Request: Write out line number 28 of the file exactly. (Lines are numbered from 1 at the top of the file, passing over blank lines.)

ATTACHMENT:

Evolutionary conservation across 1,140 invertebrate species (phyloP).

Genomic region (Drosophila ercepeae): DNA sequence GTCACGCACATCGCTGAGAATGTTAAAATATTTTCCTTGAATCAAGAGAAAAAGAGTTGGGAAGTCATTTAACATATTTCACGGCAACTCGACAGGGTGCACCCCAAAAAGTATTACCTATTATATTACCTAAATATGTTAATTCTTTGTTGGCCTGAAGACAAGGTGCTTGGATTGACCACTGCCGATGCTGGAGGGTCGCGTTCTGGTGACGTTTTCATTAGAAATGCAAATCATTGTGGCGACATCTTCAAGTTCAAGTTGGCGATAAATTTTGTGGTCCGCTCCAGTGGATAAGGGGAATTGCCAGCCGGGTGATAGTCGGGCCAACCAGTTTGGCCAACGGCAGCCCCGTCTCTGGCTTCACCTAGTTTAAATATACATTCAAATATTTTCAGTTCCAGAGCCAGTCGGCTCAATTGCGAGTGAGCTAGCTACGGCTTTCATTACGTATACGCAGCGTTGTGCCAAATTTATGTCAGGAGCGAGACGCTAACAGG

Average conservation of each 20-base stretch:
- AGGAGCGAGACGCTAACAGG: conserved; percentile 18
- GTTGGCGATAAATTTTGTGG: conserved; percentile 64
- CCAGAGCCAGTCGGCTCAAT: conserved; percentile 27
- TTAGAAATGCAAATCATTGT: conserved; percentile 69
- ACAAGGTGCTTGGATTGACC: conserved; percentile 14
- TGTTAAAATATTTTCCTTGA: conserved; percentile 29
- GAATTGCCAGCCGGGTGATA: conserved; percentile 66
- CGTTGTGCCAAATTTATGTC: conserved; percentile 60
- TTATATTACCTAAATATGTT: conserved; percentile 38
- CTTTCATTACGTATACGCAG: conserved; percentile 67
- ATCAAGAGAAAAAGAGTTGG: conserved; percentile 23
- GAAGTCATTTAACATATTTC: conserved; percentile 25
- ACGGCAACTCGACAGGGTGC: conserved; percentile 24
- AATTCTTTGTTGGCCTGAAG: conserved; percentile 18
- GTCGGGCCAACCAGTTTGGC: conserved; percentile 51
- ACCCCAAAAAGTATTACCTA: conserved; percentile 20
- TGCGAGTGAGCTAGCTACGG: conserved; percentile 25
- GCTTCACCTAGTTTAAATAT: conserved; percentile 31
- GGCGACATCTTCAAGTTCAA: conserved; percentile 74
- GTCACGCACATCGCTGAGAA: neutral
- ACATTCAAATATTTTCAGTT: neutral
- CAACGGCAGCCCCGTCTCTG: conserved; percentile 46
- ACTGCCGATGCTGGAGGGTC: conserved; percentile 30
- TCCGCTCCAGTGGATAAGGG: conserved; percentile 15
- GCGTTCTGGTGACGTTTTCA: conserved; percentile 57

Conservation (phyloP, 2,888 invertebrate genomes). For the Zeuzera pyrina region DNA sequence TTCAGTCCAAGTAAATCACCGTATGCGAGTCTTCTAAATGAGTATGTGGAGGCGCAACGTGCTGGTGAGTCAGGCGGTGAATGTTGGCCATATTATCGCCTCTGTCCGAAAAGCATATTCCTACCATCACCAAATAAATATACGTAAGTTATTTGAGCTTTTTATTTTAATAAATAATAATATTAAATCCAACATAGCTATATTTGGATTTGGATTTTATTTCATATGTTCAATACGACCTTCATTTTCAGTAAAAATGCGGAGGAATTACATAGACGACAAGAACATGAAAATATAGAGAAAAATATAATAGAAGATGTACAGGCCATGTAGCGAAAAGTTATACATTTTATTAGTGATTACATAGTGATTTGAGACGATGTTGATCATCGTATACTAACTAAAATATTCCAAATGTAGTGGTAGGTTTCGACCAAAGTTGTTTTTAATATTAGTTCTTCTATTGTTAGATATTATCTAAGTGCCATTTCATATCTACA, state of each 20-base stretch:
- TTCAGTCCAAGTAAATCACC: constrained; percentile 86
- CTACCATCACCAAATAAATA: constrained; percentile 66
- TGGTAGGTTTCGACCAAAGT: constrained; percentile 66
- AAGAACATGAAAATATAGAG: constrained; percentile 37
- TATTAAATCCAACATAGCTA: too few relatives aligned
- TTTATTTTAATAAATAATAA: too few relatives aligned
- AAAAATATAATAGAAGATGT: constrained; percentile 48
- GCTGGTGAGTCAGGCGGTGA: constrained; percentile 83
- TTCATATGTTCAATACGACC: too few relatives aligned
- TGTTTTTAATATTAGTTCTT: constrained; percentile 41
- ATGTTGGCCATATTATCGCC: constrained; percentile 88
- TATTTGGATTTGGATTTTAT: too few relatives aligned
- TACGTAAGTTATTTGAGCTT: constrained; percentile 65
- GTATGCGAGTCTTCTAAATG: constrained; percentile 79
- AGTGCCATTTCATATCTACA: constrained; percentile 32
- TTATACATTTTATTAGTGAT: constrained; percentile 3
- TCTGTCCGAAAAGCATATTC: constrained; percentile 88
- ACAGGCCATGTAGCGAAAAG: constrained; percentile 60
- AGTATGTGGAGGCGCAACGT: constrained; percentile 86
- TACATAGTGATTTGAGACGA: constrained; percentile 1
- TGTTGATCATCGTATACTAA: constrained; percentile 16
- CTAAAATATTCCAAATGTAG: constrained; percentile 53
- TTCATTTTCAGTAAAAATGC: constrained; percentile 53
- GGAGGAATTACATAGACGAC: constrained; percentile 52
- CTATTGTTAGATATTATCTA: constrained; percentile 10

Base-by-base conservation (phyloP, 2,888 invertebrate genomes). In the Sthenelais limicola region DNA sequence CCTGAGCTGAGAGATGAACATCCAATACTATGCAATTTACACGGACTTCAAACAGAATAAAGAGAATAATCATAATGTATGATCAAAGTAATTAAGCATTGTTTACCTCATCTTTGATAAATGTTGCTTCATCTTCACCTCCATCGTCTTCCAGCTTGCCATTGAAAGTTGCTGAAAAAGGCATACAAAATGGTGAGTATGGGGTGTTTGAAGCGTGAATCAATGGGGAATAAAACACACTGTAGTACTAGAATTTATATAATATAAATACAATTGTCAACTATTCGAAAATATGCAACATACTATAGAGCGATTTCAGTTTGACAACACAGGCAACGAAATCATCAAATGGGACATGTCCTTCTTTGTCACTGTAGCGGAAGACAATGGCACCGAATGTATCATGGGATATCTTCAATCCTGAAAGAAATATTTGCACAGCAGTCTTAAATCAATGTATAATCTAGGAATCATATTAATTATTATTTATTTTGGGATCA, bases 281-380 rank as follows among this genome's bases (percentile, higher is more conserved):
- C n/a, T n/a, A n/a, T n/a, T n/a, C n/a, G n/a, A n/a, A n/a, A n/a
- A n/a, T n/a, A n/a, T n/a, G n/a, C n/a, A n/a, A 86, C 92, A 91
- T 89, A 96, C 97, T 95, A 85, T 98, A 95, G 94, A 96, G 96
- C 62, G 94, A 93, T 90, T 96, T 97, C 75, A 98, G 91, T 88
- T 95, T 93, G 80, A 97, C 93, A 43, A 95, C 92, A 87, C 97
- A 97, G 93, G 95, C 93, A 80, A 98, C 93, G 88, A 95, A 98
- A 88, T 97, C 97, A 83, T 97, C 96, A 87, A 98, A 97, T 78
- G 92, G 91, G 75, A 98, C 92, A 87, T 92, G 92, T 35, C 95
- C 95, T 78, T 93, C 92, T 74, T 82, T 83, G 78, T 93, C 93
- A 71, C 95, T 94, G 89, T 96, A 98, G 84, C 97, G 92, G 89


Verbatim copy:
- GCGTTCTGGTGACGTTTTCA: conserved; percentile 57